We’re adding to our range of tops: natural dyed with indigo, myrobalan, common madder plants, and fermented iron, a parallel of deliberate waiting and patience are the undercurrent necessary to its making. From the 2 days needed to prepare the dye paste (15 for fermented iron), repetitive cycle of dyeing and drying, to the finishing of the fabrics – time governs the natural dye process.

It is a traditional craft that dates back to thousands of years. Today the few who still know how to dye naturally often work with chemicals because they can not manage to find a demand for their skill. Creating a need for natural dye allows for the conservation of the craft. It also creates work by hand, providing employment and a safe environment to dyers. On top of that, less than two hundred years ago the whole world still wore natural dyes every day – it is one of the most sustainable dyeing options out there.

Read more about the process on our journal


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These tops are dyed and stitched in Ahmedabad by Indigenous Industries. We visited them during our time in India, and though we were only there for 3 days we quickly found kinship in the values that ground both our missions. With a focus on natural dyes, the team takes pride in being able to provide employment and a safe environment to their dyers, for them to be able to carry their families’ skills forward and express themselves with something they feel proud and strongly about.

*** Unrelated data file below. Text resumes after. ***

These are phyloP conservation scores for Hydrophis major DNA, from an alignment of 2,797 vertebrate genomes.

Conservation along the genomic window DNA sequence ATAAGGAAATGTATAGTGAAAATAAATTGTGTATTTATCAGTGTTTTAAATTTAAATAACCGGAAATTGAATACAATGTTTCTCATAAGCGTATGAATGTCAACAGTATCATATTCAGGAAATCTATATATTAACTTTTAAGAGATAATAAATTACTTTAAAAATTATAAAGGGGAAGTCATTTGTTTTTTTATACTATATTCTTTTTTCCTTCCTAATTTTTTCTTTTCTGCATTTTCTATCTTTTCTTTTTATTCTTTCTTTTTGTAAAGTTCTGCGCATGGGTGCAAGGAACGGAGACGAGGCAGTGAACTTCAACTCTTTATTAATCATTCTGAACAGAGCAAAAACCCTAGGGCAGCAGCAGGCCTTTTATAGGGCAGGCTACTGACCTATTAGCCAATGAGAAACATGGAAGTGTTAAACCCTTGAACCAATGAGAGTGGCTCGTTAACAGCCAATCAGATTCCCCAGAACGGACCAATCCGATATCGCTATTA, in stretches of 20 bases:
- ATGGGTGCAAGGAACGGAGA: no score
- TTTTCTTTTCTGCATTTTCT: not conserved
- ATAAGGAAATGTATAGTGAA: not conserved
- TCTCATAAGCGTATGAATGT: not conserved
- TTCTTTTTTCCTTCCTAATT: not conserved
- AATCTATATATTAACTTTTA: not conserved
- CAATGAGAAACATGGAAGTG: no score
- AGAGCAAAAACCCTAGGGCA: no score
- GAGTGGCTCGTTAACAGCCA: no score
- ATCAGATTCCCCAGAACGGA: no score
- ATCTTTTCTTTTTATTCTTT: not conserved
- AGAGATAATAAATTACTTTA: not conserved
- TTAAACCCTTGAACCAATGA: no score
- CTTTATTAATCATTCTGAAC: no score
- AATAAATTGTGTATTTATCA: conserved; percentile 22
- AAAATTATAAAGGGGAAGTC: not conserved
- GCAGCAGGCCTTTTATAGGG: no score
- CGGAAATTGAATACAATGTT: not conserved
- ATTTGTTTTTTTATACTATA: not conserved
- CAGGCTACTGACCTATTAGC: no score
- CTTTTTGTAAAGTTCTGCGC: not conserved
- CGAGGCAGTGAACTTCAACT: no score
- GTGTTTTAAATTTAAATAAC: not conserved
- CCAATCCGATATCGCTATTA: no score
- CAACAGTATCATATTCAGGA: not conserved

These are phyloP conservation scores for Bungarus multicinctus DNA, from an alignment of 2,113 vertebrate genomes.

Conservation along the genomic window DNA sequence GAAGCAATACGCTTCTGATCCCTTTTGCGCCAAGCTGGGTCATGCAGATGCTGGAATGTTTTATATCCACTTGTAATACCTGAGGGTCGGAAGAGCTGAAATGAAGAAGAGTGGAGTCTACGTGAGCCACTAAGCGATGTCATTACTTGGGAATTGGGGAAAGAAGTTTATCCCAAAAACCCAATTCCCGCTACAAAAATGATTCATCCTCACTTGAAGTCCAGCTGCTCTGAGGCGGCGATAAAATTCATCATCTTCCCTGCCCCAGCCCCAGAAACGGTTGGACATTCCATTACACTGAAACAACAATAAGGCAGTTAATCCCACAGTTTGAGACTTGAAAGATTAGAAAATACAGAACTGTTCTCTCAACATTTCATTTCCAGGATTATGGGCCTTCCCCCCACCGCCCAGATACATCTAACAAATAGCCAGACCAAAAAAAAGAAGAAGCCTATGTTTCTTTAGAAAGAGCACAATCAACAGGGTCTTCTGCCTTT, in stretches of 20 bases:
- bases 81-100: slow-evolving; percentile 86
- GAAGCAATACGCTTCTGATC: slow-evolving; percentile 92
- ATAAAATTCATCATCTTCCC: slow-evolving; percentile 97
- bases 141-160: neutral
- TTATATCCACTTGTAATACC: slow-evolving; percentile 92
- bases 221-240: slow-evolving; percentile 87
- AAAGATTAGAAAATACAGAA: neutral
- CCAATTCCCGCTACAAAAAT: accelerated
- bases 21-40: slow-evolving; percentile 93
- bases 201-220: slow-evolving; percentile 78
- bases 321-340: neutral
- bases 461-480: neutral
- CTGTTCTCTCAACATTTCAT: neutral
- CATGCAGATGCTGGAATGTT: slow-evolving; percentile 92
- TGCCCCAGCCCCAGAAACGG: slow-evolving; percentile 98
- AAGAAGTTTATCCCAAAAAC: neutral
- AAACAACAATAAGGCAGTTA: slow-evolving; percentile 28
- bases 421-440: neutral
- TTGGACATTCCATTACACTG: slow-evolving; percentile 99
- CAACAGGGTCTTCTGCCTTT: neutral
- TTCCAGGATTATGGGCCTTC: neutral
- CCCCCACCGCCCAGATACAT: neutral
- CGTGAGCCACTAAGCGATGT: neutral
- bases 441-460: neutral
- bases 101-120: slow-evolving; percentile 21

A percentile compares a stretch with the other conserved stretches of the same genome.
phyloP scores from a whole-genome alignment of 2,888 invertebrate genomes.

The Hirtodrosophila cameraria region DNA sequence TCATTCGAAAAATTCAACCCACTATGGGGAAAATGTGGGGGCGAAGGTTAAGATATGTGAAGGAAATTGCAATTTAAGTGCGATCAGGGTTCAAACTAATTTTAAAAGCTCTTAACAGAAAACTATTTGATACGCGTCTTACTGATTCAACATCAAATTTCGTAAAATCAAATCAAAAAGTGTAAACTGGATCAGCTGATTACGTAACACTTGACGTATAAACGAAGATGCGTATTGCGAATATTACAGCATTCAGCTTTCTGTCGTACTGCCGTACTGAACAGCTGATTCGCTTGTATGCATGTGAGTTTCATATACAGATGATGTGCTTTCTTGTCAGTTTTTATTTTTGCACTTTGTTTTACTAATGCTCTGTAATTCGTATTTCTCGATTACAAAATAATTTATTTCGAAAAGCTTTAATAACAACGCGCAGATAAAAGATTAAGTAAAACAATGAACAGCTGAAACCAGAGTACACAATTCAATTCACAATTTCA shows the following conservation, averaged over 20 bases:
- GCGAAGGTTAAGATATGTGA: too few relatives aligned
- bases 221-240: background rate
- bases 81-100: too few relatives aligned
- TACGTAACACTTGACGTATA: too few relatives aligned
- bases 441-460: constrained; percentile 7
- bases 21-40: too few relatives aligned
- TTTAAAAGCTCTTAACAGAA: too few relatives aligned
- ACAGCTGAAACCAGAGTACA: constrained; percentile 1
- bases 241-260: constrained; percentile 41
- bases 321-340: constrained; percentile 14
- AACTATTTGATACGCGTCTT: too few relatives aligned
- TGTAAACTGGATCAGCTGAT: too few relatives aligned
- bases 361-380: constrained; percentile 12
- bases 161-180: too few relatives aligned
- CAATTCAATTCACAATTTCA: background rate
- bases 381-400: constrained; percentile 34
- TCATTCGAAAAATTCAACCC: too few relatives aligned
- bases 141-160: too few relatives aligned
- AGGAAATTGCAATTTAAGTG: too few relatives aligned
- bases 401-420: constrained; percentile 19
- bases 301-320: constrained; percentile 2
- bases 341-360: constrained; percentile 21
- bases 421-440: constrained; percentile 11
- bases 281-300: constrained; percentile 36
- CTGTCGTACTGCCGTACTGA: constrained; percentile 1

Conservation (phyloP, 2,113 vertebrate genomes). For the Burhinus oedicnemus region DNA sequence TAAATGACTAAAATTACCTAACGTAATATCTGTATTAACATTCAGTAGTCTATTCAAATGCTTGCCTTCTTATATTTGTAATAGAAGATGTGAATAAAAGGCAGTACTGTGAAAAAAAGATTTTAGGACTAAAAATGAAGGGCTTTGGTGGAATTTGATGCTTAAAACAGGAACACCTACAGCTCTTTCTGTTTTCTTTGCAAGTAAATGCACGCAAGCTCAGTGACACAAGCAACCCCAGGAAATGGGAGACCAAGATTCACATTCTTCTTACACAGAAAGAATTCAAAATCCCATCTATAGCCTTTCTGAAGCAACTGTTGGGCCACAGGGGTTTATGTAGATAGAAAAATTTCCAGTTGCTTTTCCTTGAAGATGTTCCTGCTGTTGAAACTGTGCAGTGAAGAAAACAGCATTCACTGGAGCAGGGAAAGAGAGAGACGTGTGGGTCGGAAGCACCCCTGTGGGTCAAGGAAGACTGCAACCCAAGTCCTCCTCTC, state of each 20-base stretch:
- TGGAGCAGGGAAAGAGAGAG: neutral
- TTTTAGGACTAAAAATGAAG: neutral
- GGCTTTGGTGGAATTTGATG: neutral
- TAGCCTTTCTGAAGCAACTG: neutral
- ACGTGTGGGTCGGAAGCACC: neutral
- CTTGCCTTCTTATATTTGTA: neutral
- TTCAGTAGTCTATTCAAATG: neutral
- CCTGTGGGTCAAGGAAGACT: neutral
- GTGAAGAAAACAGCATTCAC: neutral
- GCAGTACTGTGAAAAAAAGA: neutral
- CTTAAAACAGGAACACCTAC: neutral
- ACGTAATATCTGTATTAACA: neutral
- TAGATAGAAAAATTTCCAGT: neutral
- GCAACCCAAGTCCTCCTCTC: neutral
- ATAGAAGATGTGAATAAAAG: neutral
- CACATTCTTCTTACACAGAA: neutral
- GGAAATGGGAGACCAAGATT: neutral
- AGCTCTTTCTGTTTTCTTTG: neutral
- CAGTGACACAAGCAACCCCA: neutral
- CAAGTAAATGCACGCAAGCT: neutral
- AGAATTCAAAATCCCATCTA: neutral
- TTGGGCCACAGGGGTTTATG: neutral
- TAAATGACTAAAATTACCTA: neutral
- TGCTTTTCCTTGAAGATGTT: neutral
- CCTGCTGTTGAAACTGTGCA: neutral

4 colourways, 2 styles – these newest additions are natural dyed, two of them are made from banana fibre, and the other two from khadi cotton.

“As much as possible we prefer natural dye, it brings so much character to the fabric. There is no industrial perfection here. With handmade craft, we have to leave room for imperfections, it’s all a part of its beauty.”

Get to know our artisan partners behind this range
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The Pyramid Tops are made from banana fibres. As in, the actual edible fruit itself. Made from banana fibre and woven on a dobby loom, take note of the detailed dotted patterns that occur as a natural beauty of the process.

The Cross-Back Tops on the other hand (new style alert) are handspun and handwoven in khadi cotton. If it’s familiar to you – it’s likely because we’ve used this material in the past with The Chenelle Jacket. Mahatma Gandhi saw khadi cotton as a symbol of Indian textile heritage. He would encourage people across India to spin their own yarn, to go back to the roots of their heritage with pride while supporting the Khadi industry. It is a fabric that embodies a worldview of the past as well as the future.

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Gardener, beekeeper, and writer – Olivia Choong finds her passion in uncovering the beauty and impact of green living. Aligned with a shared intention of environmental consciousness, we wanted to celebrate our range of natural dye tops by featuring Olivia and her growing garden.



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